Studies: Illinois’ fixed-tuition law drives up others’ costs

Researchers say an Illinois law that locks in tuition rates for in-state students appears to have the unintended effect of driving up tuition for out-of-state students and fees for all.
    
The law, which took effect in 2004, guarantees that a student starting as a freshman at a state university will pay the same tuition rate for four years.
    
Only three other states have similar laws, Oklahoma, Texas and North Carolina.
    
A recent study and another published last year show that tuition and fees started to rise much faster for non-resident students at Illinois state schools when the law took effect.
    
University of Illinois spokesman Tom Hardy says the school would like to see the law repealed.

Related Articles

Judge strikes down Kentucky Internet restrictions for sex offenders A federal judge has struck down Kentucky's restrictions on Internet access for registered sex offenders, saying they are too broad and violate First A...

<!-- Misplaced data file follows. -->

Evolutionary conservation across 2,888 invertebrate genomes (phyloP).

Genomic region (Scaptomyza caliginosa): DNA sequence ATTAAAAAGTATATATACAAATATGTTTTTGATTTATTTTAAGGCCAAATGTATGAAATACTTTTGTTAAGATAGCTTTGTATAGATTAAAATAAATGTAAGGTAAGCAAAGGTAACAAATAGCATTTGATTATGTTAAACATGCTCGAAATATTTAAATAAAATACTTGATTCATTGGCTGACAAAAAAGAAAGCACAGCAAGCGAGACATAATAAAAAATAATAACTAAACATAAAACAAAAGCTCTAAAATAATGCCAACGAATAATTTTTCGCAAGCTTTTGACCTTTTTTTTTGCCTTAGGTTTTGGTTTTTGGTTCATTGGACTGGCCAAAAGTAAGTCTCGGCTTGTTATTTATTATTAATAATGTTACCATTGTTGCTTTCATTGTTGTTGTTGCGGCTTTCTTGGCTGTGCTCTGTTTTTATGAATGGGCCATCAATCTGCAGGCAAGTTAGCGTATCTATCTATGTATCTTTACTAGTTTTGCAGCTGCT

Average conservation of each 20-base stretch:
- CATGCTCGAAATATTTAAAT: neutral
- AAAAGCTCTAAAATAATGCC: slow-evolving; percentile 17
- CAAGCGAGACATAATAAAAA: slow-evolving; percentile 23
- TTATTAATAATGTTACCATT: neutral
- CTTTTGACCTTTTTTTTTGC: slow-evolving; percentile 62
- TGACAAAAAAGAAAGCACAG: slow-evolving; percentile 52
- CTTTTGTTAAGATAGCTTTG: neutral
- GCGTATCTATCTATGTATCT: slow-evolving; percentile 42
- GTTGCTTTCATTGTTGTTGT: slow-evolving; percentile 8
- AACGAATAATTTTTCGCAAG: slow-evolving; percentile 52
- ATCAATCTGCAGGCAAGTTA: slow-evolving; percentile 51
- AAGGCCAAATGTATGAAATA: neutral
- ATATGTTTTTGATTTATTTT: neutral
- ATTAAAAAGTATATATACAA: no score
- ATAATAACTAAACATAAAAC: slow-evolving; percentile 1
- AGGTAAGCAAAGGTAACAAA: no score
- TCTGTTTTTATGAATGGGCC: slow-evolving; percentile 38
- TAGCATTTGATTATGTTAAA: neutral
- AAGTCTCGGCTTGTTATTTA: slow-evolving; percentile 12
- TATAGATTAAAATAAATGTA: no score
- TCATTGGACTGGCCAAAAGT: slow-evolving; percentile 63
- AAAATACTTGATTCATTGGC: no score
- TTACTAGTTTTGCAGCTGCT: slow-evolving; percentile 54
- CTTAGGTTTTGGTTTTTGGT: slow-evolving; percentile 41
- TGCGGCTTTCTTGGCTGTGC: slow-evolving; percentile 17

#MeToo empowering local women to share stories, fight for change Advocates say the movement has millions of women finally feeling safe to come forward with stories of sexual assault and harassment.
Neighbors want safety measures at dangerous railroad crossing A blind railroad crossing on Matt Rich Road off Highway 62 has people demanding someone take responsibility.
Neighbors react to shooting suspect’s arrest People near Magruder Road in McCracken County, Kentucky, are sleeping a bit easier one day after Spencer Forrest’s arrest.